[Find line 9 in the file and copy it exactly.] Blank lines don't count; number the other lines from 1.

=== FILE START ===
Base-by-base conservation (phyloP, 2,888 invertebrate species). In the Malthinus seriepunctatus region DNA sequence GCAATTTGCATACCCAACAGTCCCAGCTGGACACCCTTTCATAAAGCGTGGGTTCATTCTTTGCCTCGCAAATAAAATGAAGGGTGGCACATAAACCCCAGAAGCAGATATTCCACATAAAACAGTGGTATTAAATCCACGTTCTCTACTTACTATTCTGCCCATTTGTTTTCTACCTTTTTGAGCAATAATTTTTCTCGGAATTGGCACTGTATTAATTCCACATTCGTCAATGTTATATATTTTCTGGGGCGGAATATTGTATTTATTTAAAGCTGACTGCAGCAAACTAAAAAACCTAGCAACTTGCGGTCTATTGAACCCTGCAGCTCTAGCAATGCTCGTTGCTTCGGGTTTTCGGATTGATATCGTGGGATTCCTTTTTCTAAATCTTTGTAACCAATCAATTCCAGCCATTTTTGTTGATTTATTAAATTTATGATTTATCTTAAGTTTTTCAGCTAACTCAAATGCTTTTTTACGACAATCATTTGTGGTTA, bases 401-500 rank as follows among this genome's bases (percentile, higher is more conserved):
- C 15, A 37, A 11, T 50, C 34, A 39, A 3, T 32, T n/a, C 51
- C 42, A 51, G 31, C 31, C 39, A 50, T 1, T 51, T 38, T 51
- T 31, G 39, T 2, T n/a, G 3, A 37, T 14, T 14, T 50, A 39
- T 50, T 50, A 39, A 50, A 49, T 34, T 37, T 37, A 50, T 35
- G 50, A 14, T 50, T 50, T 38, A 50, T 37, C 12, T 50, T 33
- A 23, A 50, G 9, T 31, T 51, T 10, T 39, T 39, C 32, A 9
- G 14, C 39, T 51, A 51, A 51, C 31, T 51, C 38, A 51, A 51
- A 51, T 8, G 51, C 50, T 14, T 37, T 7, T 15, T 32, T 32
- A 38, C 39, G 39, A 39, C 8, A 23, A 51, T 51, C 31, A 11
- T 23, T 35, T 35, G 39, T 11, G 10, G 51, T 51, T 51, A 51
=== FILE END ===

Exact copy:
- A 51, T 8, G 51, C 50, T 14, T 37, T 7, T 15, T 32, T 32